Dill grows best in a well drained, slightly acidic soil, rich in organic matter. Dill Fernleaf Seeds do not transplant easily. Sow seeds directly into the ground where the plants are to grow. Growing dill indoors is possible, as long as you provide enough light. Dill grows tall and produces lots of aromatic leaves. The umbels of yellow flowers attract numerous beneficial insects to the garden.
Companion Planting for Dill Herb
Companion plant Dill with corn, cucumbers, onion, lettuce, Brussels sprouts, basil, corn and asparagus. Not recommended to plant with lavender, tomatoes, carrots or potatoes as they are poor companions for dill. Pests such as cabbage worm and cabbage looper that plague brassicas are repelled by dill, so it’s a good idea to put this herb near these vegetables.
Planting: Dill seeds need some light to germinate. Sow seeds no more than (¼”) deep in rows 45cm (18″) apart. Thin the plants to stand at least (6″) apart. Ideal for container growing.
Watering: Deep consistent watering in rich soil.
Fertilizer: Prior to planting, add an organic fertilizer to the soil. Low maintenance throughout the growing season.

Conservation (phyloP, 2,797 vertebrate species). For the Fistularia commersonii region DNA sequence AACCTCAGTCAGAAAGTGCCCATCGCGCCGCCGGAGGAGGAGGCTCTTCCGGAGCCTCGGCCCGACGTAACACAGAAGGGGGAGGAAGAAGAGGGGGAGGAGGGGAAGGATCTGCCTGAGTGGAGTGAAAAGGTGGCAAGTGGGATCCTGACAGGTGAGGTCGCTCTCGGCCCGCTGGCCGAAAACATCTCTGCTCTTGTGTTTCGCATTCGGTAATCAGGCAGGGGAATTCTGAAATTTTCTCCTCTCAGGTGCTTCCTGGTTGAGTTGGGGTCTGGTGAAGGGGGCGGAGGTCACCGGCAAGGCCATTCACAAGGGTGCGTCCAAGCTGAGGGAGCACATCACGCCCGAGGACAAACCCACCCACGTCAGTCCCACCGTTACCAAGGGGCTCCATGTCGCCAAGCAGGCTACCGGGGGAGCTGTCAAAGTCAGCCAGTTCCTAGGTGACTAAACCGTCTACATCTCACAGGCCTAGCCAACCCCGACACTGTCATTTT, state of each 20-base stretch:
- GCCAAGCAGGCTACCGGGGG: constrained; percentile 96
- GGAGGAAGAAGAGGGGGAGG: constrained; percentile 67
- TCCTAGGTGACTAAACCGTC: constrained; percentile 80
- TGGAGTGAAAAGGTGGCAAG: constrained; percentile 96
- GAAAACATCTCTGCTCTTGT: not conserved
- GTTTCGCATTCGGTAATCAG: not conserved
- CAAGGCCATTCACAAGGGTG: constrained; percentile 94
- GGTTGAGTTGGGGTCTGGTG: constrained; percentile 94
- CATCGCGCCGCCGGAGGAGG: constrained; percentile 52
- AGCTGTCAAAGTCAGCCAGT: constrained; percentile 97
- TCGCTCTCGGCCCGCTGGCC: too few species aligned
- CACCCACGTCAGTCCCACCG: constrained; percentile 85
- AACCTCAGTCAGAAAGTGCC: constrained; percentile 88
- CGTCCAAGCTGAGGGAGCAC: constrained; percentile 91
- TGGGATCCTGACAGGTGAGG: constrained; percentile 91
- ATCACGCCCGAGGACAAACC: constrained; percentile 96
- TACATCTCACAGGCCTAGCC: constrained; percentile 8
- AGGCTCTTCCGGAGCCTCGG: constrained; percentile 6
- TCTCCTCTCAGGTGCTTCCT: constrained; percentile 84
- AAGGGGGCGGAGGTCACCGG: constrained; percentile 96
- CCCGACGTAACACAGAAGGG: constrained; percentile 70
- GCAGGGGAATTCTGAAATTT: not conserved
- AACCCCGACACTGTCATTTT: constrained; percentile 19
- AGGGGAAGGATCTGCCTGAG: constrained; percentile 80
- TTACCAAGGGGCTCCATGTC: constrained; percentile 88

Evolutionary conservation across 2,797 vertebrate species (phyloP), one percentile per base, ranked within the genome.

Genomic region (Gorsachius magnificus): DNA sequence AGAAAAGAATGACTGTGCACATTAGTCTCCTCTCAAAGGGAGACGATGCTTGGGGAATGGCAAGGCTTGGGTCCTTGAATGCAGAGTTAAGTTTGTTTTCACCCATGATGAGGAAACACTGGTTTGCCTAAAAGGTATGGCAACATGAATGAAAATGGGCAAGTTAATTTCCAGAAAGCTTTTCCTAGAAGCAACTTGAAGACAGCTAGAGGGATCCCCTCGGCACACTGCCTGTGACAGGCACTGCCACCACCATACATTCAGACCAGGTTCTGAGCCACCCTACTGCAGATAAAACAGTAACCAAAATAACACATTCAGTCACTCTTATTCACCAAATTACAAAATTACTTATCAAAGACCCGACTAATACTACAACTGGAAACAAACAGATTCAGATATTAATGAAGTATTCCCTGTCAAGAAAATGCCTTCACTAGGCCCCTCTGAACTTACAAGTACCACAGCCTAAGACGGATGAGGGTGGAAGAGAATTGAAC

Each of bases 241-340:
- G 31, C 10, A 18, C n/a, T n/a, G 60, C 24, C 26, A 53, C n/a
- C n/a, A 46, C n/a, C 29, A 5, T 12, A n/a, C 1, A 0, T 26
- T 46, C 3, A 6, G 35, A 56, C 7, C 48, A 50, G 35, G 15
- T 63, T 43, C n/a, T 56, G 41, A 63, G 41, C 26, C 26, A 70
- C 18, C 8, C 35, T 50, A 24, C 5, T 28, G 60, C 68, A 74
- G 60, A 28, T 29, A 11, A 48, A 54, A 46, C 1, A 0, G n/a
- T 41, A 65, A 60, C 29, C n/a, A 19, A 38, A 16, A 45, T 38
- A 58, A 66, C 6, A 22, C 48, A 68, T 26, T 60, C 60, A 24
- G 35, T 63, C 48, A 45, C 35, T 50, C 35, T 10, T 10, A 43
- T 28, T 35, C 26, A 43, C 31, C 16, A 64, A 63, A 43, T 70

Days to Maturity: 70-90 days. Seedlings emerge in 14-21 days.
Size: Dill can grow to about 2-3′ tall.
Harvesting: Begin harvesting the tasty leaves once plants reach (6″) tall. About 12 weeks after sprouting the seed heads begin to form. When the first seeds have turned brown, cut the whole head and hang it upside down for the drying seeds to fall out into trays or paper bags. Dill leaf loses most of its flavor when dried, so freeze it in ice cube trays filled with water to use in winter months.
Tips: Dill is exceptionally attractive to beneficial insects like parasitoid wasps and ladybird beetles. The more you can plant, the better your natural pest control will be.
Cooking with Dill: Can be eaten fresh, cooked, or added to any meal. Can be canned and cooked in vinegar.